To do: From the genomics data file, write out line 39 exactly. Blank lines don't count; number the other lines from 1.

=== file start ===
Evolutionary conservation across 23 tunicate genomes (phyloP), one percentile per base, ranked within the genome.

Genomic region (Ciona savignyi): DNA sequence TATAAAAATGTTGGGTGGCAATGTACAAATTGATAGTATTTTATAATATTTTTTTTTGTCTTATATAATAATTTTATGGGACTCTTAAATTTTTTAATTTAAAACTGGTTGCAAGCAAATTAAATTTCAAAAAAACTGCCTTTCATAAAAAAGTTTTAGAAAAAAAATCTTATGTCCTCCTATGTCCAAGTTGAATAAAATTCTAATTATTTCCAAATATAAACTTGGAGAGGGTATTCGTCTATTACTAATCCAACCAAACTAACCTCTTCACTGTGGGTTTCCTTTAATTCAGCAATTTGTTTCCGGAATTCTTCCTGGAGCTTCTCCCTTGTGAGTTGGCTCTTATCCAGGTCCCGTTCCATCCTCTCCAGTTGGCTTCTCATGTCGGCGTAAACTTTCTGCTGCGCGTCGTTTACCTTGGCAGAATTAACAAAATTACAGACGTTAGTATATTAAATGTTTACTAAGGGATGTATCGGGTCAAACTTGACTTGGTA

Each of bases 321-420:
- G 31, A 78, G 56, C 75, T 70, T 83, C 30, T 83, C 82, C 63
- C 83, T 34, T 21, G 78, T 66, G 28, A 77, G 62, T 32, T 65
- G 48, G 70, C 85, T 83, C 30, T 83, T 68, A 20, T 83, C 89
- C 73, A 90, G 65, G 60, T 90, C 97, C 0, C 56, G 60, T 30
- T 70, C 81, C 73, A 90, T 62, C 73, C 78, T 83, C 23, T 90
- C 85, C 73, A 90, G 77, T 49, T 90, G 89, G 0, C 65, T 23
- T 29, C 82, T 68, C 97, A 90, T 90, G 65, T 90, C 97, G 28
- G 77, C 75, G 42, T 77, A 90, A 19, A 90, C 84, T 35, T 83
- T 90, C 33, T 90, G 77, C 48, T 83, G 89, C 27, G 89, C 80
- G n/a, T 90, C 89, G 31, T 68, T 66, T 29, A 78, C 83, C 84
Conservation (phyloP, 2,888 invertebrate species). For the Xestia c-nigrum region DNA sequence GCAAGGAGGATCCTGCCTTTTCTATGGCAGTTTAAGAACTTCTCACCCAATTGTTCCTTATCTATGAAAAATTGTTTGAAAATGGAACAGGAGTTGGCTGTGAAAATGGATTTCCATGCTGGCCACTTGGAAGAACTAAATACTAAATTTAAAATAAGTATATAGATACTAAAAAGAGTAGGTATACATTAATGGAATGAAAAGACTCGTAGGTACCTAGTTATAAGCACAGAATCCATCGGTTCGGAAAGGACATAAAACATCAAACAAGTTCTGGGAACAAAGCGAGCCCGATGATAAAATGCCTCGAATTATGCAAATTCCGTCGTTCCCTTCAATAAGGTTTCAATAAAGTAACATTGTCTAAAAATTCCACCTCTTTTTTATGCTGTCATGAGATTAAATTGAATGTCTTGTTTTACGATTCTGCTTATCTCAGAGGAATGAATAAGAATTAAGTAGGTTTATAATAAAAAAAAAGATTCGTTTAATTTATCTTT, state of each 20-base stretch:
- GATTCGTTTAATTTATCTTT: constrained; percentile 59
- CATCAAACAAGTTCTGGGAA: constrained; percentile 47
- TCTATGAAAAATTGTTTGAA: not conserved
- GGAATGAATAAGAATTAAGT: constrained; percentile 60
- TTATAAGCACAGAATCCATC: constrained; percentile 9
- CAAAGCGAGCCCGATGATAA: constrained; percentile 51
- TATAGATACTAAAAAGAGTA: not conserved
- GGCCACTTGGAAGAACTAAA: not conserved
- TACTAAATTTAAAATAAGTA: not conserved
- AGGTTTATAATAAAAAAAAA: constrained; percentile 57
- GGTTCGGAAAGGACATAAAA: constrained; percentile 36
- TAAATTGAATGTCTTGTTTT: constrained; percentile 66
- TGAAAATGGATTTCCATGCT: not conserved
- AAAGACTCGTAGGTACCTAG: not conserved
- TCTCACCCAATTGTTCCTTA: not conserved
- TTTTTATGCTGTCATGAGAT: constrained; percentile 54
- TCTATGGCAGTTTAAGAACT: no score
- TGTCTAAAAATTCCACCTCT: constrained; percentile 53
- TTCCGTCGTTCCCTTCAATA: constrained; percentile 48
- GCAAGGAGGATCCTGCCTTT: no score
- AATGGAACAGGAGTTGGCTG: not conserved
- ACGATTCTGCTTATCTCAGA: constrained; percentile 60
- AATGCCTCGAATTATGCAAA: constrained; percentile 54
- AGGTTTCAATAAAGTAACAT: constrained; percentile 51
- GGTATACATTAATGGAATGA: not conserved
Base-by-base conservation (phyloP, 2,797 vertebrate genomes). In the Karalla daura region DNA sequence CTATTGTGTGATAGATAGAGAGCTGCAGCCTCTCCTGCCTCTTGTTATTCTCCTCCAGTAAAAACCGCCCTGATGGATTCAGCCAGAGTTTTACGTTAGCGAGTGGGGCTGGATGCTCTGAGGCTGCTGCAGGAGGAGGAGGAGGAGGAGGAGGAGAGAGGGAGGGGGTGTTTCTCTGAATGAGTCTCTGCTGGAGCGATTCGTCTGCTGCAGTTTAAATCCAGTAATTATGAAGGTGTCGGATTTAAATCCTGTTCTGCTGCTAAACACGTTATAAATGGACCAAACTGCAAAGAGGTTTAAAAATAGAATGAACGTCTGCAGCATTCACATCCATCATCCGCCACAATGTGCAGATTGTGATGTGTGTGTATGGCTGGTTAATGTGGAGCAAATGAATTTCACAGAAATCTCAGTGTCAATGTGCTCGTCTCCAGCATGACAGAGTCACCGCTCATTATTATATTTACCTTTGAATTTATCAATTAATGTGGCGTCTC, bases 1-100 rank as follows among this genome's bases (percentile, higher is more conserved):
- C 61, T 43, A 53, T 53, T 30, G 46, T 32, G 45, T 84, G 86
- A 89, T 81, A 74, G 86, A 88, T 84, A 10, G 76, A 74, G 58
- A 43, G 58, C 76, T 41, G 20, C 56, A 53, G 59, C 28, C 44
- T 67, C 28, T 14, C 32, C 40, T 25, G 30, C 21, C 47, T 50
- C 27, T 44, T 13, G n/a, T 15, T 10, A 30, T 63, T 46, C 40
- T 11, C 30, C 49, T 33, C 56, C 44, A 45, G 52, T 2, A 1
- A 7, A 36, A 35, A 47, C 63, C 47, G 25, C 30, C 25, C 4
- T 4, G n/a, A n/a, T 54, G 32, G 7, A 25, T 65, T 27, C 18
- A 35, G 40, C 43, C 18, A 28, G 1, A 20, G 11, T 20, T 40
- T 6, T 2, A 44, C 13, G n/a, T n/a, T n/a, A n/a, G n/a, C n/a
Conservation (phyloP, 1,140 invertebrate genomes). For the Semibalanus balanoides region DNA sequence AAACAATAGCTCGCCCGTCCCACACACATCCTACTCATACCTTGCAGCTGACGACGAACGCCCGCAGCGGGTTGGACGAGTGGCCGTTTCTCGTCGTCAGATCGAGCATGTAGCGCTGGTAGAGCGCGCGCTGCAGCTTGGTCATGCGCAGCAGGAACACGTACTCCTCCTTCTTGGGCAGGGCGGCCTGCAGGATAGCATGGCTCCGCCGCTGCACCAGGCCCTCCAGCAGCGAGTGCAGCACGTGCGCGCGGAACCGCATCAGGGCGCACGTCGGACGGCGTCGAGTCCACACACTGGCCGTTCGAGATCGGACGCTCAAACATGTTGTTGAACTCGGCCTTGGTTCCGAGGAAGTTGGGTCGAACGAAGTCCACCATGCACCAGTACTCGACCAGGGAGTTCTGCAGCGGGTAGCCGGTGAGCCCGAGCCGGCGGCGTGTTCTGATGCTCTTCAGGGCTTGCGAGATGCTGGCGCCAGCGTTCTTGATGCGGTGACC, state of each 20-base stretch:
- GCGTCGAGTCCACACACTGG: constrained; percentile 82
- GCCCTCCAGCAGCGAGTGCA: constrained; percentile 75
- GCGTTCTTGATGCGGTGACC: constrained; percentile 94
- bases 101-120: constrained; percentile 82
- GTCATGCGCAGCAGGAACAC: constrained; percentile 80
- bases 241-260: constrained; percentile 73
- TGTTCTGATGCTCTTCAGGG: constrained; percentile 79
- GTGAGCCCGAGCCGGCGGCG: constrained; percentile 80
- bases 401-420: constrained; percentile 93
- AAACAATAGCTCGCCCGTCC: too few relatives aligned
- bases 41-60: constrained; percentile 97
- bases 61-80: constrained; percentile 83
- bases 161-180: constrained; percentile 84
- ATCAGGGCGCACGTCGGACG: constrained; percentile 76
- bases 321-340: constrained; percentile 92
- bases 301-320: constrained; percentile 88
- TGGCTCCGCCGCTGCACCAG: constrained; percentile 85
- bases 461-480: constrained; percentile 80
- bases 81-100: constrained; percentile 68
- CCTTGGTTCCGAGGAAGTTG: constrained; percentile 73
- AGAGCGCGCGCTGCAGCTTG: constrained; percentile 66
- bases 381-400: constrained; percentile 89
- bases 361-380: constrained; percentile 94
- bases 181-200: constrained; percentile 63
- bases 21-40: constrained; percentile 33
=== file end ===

- GGTATACATTAATGGAATGA: not conserved